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Dick (Canary). Dorcy................. Ge Pe a
EE PERS Se Gr un co ae NE We AEG Pee Ce ee Geergl Pitts hos oo ee PE oe ES ee Re ao
The screen’s most romantie
couple, Ruby Keeler and Dick Powell, supported by an outstanding star like Pat. O’Brien, directed by Frank Borzage, Hollywood’s ace director; in an entrancing story of army life, with unprecedented dancing specialties, smashing song hits and the background of Hawaii and West Point — that is FLIRTATION WALK, the newest and most spectacular of Warner Bros. musicals, made with the full cooperation of the U. S. military authorities.
Dick Dorey (played by Dick Powell) is a private in the U. S. Army stationed at Honolulu. General Fitts, (Henry O’Neill) brings his beautiful, but unconventional daughter, Kit, (Ruby Keeler) and his aide, Lieut. Biddle (John Eldredge) to review the troops.
Dick is assigned to act as chauffeur for Kit, who, inspired by Honolulu moon-light, has the young soldier drive her to a native love festival instead of to a formal dance where she was to meet Biddle. The moon and the music take effect and Dick and Kit make love to each other.
Lieut. Biddle threatens to have Dick cashiered, and the lad is about to desert, when Pat O’Brien, playing the part of the top sergeant, Scrapper, prevents it by begging Kit to intercede for him. Kit gets Biddle to drop the matter on her promise to drop Dick.
Dick, who thought the girl had
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really loved him, and smarting under Biddle’s denunciation, in which he had told the lad he was neither an officer nor a gentleman, fires with ambition and studies for an appointment to West Point, which he obtains.
In Dick’s senior year at the Military School, Gen. Fitts is made superintendent, and brings his daughter with him. Kit confesses her love for Dick, who, still piqued by her treatment of him in Honolulu, will have nothing to do with her. She announces her engagement to Biddle.
Dick and Kit have the leading roles in a musical comedy that parallels their affair in Hawaii and in the final kiss they discover they are still madly in love with each other.
Dick climbs to the girl’s rooms after hours to beg her to marry him, and is again discovered by Lieut. Biddle. To bring charges would involve the girl, so Biddle tells Dick to resign from the service, which he does.
Kit, in remorse, tells her fiance she loves only Dick. Biddle gets the Army Board to reject Dick’s resignation and like a good sport
shakes hands and wishes his suc.
cessful rival luck.
Allie Wrubel and Mort Dixon have written the words and music for a number of songs sure to be smash hits of the season. The spectacular dances, engaging hundreds of girls and scores of native Hawaiians, were staged by Bobby Connolly, who has directed the musical numbers for Broadway’s greatest hits.
A Frank Borzage Production
PPB CCON ie 8g es as soreen® play OY i See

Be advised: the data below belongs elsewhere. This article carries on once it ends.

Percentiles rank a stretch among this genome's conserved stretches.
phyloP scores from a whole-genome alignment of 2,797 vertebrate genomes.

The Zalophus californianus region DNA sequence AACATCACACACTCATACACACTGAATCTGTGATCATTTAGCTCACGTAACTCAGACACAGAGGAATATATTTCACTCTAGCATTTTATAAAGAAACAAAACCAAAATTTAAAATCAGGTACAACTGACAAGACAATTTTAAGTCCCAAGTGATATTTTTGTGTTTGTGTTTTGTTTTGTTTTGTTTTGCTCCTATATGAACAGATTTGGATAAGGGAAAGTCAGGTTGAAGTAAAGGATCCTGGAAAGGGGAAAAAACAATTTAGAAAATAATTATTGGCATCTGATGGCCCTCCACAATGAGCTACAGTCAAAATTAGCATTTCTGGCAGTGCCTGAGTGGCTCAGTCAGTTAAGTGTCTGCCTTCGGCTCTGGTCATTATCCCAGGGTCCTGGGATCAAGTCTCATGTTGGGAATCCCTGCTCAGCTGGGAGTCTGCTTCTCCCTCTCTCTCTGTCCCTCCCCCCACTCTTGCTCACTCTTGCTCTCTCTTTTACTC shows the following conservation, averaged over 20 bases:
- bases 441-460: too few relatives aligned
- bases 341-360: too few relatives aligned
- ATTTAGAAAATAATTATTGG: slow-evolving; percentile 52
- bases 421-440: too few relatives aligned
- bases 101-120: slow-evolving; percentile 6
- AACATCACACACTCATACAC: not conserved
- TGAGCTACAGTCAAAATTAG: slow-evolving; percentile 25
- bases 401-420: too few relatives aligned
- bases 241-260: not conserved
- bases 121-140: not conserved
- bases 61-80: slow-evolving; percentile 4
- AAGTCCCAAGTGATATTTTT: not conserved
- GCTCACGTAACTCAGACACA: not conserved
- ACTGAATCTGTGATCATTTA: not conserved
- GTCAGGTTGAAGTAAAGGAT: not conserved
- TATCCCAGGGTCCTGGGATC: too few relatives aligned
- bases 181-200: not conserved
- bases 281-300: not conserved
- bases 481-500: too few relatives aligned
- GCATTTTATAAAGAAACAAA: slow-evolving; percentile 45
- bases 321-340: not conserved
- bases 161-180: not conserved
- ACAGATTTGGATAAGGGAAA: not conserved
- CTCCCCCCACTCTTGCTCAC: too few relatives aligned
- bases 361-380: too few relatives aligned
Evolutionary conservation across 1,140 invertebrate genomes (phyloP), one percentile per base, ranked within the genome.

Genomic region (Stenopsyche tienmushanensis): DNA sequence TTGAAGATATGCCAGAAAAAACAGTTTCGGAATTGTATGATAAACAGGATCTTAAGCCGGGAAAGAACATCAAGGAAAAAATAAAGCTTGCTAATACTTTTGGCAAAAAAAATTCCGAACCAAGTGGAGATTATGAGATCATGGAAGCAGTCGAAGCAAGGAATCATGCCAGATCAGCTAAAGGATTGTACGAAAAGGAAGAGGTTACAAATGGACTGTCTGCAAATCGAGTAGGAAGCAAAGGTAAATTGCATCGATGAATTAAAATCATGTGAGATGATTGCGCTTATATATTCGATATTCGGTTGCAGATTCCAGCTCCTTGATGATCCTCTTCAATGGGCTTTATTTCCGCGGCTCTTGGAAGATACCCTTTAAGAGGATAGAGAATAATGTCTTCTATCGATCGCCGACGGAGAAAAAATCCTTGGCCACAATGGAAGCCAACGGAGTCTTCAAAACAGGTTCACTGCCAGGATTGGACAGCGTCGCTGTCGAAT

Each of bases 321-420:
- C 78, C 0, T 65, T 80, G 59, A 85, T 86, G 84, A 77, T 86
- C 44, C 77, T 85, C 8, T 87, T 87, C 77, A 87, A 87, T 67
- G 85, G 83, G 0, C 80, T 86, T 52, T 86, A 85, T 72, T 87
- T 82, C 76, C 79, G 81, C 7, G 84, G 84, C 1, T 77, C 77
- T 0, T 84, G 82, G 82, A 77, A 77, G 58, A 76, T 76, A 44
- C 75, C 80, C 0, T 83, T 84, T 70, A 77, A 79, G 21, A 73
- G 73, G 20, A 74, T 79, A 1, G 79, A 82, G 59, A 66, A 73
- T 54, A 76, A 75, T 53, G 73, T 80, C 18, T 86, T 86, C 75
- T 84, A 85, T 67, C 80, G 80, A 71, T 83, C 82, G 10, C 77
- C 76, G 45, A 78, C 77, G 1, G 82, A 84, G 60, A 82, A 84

PR ee ae Frank Borzage Aig shee Delmer Daves
Original story by........0..000.0.. Delmer Daves and Lou Edelman
Fhotagraphy 09.3 RS Ady Tae 99, ae eee age Ae ee re
OWNS POC Se io oc gi ct Music and lyrics bY.............00065.. Dance numbers directed by....... Technical Dwrectors........0:0.05....
Vitaphone Orchestra Conductor
Sol Polito and George Barnes Oo Scat tit Cae William Holmes 1 Waa ode Spore eats Jack Okey Br Gate A fer Vie ee Orry-Kelly Allie Wrubel and Mort Dixon WE eae ee Bobby Connolly Col. Timothy J. Lonergan and
Lieut. M. P. Echols
Peer neon eh Leo F. Forbstein
with Dick Powell—Ruby Keeler—Pat O’Brien 75% IRA\ A FRANK BORZAGE PRODUCTION 25% A First National 40% Productions Corporation 5% WE 80 OUR PART Picture 25%
Dick Powell, born in Mt. View, Arkansas, won a screen contract with Warner Bros. through his musical talents, having been lifted bodily from a Master of Ceremonies position in a Pittsburgh theatre to an important part in “Blessed Event.”
Starting as a soloist with an orchestra in Kentucky, he signed up in a similar capacity with a theatre orchestra there and attracted such attention that he eventually became Master of Ceremonies at that theatre, later moving to a larger house in Pittsburgh. He had no previous stage or screen’. experience, despite which he showed such natural talents as an actor that he was
put under a long term contract
by Warner Bros.
His pictures include “Happiness Ahead,” “Dames,” “Wonder Bar,” “College Coach,” “Footlight Parade,” “Convention City,” “Gold Diggers of 1933,” “Blessed Event,” and “42nd Street.” His latest picture is “Flirtation Walk,” which comes to the ........ WHOATEESON 22. cusses :
Dick Powell, who appears with
Ruby Keeler in “Flirtation
Walk,” Warner Bros.’ melody
drama, now playing at the ........ Theatre.
Mat No. 10—10c
John Eldredge is a native Californian, born in San Francisco, his grandparents having come to the West Coast at the time of the Gold Rush in ’49. He was educated at the University of California where he made a specialty of dramaties.
In his senior year he was offered a role with a professional troupe playing comic opera in Oakland, Calif. His first part was in “The Prince of Pilsen.”
Later he went to New York, playing small parts until he finally made a hit on Broadway in “Goodbye Again.” It was his recent role opposite Lillian Gish in “The Joyful Season” that won him a Warner Bros.-First National contract. His first picture was in the role he had in a stage play which Warner Bros. produced under the title of “The Man With Two Faces.”